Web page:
Apple tax increases delayed until 2024, as OECD

Apple tax increases in Ireland and elsewhere were expected to take effect in 2023, but will now likely be delayed by 2024 as a result of slow progress on agreeing a global digital tax deal.

The delay is good news for Apple, whose European headquarters is based in Ireland, where it currently pays a tax rate of just 12.5%…

Why Apple tax increases?

Different countries charge different levels of corporate tax – the tax paid on profits declared in that country. Ireland has one of the lowest rates, at just 12.5%.

This has resulted in tech giants like Apple and Google basing their European headquarters in the country. That’s good for Ireland, bringing in cash it otherwise wouldn’t have had, but bad for other countries – especially when Apple funneled the profits of all sales in European countries through Ireland to avoid paying corporate tax in the countries in which sales were made.

The US proposed a minimum corporate tax rate of 21%, but was unable to gain widespread agreement for this. Instead, a 15% rate was agreed by the G7 nations – the US, the UK, France, Germany, Canada, Italy, and Japan – and the European Union. As an EU member, Ireland would be bound by this, and would have to increase its rate from 12.5% ​​to 15%.

G7 deal agreed; OECD deal pending

While the G7 nations and the EU agreed on the 15% minimum, the holy grail for business tax reform has been a fully global deal. The Organization for Economic Cooperation and Development (OECD) first announced plans for this in 2019, with three goals:

  • All companies to pay tax in each country in which they sell goods or services
  • Companies to pay a minimum tax rate of 15% in every country
  • Digital goods (eg. App Store sales) to be taxed in the customer’s country

This would mean that arrangements like that used by Apple – where it claimed that all profits from European sales were actually made in Ireland, where its regional campus was based – would no longer be legal.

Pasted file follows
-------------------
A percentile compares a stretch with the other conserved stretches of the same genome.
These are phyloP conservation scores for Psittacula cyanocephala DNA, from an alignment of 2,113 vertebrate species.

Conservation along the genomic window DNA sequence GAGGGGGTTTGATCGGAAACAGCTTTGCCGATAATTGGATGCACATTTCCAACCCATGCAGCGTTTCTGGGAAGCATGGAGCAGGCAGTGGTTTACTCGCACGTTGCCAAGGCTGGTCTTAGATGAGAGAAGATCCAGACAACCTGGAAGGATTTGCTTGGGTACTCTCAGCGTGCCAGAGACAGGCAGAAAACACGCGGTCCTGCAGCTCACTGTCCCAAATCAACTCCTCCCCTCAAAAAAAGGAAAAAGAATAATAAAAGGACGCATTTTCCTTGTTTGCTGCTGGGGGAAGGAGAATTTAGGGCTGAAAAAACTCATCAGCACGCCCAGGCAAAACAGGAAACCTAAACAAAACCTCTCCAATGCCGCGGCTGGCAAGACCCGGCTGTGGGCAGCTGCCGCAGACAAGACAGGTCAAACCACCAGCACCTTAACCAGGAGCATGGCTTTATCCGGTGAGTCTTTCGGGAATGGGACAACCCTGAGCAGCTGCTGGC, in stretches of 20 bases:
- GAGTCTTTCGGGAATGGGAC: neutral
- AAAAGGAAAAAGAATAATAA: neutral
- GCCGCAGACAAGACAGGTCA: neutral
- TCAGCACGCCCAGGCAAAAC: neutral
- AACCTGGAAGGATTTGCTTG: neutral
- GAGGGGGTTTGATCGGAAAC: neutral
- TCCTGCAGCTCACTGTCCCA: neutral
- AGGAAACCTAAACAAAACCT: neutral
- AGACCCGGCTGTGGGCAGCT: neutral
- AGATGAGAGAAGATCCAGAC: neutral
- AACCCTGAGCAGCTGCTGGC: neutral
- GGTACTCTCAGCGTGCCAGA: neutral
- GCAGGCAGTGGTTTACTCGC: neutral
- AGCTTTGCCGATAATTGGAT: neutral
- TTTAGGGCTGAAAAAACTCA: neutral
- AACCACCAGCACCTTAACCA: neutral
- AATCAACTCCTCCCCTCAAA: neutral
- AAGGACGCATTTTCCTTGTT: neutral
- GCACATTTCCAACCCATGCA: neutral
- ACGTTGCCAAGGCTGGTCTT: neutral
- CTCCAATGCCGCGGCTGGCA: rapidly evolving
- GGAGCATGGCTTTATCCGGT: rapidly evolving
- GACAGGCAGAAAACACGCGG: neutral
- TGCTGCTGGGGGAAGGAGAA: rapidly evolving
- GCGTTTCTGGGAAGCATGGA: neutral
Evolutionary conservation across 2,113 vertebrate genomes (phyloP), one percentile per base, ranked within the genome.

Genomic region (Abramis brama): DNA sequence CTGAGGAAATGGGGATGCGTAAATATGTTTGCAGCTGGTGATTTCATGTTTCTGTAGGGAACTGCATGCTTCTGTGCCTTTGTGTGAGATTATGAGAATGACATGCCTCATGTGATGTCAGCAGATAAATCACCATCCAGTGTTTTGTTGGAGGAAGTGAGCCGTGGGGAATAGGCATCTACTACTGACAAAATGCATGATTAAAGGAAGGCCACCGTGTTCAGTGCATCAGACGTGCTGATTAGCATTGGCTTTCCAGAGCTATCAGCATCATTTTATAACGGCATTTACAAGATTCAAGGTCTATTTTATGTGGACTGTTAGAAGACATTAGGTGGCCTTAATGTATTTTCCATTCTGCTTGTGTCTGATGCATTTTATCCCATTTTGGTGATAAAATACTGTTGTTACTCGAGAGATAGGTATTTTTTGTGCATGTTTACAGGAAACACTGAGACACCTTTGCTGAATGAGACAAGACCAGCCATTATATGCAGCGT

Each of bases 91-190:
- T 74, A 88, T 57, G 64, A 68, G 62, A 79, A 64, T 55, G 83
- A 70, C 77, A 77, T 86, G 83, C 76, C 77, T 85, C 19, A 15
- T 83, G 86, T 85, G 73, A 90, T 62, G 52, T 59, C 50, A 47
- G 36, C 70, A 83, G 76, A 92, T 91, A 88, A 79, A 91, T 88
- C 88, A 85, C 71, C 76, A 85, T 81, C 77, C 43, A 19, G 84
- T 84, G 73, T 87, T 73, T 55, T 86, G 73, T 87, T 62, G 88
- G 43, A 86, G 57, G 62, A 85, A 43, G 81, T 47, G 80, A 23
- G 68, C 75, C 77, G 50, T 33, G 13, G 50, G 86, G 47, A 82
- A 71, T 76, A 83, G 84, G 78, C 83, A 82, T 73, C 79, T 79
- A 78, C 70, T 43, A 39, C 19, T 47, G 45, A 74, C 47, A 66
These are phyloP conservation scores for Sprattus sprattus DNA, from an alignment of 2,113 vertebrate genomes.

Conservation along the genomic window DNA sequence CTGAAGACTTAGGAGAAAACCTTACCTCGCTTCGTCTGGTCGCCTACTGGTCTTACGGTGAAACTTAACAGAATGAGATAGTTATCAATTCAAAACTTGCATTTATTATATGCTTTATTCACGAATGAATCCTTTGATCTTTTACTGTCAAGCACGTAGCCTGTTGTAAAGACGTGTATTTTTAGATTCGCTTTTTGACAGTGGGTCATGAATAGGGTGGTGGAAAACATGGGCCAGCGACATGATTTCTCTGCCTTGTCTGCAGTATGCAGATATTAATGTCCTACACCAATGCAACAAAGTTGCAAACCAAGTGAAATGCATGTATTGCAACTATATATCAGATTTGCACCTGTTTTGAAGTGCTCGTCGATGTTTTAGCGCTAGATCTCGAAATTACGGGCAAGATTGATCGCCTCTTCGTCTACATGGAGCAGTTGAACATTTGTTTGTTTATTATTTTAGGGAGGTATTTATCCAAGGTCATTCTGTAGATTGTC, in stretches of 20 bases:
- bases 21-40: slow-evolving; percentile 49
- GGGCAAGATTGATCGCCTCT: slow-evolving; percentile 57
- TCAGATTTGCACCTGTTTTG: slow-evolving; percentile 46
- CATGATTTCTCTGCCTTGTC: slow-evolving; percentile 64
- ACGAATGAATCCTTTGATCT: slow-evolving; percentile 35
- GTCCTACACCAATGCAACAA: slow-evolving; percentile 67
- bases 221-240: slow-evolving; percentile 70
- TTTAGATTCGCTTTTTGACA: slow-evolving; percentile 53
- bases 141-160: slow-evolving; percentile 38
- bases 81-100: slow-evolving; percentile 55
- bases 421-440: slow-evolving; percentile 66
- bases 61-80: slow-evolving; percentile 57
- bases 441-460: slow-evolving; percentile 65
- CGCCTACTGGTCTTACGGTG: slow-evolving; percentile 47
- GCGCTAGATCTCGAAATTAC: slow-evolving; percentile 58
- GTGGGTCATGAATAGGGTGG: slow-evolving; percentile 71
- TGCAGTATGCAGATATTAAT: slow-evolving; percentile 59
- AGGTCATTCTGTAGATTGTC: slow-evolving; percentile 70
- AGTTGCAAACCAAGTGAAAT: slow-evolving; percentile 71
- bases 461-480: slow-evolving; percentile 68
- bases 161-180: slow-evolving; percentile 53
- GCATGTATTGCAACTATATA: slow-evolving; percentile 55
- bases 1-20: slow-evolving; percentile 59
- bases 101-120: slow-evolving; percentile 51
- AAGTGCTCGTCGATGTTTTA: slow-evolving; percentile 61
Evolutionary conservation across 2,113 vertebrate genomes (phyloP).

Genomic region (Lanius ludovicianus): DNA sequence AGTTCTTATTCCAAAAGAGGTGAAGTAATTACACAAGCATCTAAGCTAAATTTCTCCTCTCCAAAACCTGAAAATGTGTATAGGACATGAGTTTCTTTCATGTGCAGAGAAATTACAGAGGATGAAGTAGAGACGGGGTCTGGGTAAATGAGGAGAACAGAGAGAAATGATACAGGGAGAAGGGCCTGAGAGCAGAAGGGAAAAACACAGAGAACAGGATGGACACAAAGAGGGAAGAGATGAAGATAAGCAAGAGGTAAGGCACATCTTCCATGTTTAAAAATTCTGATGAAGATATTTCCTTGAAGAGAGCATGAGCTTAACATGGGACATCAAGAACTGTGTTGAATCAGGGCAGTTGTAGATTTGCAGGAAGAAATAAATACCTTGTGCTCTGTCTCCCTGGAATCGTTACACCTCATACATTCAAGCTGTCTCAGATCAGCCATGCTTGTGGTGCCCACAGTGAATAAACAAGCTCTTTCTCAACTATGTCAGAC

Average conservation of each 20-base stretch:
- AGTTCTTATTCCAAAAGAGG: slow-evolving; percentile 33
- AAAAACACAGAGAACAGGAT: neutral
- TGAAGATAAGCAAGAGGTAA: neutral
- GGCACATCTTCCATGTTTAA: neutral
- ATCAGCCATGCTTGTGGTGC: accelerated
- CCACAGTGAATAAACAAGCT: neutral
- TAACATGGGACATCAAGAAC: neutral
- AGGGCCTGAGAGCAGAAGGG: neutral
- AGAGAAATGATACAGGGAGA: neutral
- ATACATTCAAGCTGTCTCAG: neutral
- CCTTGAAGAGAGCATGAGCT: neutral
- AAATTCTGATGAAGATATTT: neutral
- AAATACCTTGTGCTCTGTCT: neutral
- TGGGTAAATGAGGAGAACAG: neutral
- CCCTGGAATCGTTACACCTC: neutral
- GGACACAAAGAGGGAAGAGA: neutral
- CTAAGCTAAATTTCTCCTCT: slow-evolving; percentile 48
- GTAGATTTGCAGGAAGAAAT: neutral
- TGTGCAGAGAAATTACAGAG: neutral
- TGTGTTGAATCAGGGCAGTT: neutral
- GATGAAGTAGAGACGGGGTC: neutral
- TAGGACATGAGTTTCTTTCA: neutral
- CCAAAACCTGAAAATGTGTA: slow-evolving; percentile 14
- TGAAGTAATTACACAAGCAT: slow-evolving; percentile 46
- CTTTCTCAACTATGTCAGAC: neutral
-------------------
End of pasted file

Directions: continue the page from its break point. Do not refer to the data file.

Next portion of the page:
An OECD agreement would apply in 137 countries. Negotiations began in 2020, and an agreement was expected to be signed this year, taking effect in 2023.

OECD head tells Davos to expect a 2024 start date

Speaking at the World Economic Forum in Davos, the OECD secretary general said the implementation of the increased tax rate was now likely to be delayed by 2024. Reuters reports.

OECD Secretary-General Mathias Cormann told a panel at the World Economic Forum in Davos, Switzerland, that progress on ironing out technical details on the digital tax deal was going less quickly than planned.

“We deliberately set a very ambitious timeline for implementation initially to keep the pressure on… but I suspect that it’s probably most likely that we’ll end up with a practical implementation from 2024 onwards,” he said.

The US is one of the countries posing a challenge to reach agreement.

Congress would need to approve changes to the current 10.5% US global overseas minimum tax known as “GILTI,” raising the rate to 15% and converting it to a country-by-country system.

The changes were initially included in US President Joe Biden’s sweeping social and climate bill, which stalled last year after objects from centrist Senate Democrats.

But prospects for a slimmed-down spending package with the tax changes look increasingly difficult as midterm congressional elections approach and as lawmakers voice concerns about more spending amid high inflation

Photo: Brett Jordan / Unsplash

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Naveen Kumar

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